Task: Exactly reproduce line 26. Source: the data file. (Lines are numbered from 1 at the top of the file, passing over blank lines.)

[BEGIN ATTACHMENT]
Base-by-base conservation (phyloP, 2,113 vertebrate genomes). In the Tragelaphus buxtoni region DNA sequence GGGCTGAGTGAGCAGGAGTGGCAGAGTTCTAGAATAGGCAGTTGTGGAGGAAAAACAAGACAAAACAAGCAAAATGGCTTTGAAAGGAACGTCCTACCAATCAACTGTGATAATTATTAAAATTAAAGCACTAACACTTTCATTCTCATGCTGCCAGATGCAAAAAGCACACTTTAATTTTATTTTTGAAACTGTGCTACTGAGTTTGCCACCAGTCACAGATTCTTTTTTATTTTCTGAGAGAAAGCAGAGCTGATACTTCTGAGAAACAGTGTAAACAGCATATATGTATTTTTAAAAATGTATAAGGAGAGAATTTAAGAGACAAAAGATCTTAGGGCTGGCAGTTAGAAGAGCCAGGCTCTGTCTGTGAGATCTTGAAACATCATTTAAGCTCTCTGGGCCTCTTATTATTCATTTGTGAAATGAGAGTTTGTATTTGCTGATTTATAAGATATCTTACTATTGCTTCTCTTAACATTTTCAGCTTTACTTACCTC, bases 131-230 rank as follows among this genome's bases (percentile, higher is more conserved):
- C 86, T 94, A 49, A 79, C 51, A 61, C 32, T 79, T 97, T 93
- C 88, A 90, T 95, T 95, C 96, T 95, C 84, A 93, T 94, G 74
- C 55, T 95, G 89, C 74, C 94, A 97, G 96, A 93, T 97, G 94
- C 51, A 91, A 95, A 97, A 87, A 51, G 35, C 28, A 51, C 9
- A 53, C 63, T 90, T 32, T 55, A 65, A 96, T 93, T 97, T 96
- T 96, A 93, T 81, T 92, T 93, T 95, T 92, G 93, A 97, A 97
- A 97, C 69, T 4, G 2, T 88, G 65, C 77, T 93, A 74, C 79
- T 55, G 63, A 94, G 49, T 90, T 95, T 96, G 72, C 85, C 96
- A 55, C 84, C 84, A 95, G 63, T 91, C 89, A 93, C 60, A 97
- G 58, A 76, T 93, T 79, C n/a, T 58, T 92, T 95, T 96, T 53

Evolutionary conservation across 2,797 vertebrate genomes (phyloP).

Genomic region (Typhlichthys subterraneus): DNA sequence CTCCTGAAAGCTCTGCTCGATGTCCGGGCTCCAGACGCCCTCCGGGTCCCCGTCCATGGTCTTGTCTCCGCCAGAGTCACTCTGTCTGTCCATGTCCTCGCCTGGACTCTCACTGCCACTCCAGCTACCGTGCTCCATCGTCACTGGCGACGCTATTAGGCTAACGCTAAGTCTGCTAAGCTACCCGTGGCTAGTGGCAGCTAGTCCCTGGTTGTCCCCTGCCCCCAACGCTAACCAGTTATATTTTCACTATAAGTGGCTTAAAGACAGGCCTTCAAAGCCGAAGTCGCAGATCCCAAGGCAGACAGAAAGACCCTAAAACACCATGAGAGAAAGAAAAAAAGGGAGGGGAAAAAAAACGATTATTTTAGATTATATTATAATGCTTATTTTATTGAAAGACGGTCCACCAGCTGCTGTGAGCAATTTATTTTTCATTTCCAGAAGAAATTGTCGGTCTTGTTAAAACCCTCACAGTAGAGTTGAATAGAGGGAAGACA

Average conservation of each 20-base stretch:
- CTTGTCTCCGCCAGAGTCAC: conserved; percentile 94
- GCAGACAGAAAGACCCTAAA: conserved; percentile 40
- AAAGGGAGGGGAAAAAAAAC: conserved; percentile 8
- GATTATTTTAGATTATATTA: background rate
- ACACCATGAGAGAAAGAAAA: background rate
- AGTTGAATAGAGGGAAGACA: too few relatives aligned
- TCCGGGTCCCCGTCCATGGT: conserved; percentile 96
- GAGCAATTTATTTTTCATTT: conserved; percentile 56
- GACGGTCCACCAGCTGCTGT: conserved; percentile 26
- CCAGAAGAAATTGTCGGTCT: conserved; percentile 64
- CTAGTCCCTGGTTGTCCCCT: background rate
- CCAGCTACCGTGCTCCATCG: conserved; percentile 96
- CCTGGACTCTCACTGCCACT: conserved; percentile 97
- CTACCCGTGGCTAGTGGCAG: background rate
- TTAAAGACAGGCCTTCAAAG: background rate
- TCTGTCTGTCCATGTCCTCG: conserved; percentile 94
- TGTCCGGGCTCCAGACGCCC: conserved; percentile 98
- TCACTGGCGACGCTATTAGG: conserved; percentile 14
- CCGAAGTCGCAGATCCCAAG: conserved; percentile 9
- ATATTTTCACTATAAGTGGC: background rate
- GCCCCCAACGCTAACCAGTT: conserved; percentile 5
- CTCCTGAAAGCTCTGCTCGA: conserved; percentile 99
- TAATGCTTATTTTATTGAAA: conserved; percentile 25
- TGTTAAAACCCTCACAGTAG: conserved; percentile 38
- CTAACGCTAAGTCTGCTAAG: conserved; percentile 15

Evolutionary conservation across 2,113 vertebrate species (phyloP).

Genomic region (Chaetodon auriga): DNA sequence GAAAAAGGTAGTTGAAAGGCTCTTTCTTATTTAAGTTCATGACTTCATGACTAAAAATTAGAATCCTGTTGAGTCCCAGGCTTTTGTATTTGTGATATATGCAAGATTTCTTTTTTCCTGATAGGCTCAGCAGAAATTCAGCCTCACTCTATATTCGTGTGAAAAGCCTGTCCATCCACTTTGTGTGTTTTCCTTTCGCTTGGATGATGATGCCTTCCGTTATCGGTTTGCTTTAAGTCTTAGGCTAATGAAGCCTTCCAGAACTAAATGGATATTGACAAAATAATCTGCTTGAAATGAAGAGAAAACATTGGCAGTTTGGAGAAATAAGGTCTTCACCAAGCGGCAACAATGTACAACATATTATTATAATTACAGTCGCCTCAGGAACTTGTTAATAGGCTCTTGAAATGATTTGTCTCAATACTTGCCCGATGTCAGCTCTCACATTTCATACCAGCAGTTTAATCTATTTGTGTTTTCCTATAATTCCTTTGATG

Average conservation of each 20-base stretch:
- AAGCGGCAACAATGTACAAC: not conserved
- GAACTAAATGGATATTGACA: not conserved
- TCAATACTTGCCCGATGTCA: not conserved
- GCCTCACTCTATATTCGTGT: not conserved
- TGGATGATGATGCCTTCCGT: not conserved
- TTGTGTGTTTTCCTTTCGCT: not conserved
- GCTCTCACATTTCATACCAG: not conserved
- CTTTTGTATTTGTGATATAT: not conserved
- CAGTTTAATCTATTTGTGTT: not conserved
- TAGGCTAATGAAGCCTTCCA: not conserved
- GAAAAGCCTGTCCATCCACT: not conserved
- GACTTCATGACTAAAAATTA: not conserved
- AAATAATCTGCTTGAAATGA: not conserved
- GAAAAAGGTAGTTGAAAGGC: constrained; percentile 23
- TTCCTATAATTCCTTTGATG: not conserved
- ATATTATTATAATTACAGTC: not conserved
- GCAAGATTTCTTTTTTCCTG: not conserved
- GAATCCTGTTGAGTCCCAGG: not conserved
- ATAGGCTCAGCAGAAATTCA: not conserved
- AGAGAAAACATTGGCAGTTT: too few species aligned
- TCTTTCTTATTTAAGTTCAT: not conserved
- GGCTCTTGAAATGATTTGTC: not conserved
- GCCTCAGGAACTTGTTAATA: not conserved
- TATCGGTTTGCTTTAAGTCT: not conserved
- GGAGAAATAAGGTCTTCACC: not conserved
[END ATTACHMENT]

- CCAGCTACCGTGCTCCATCG: conserved; percentile 96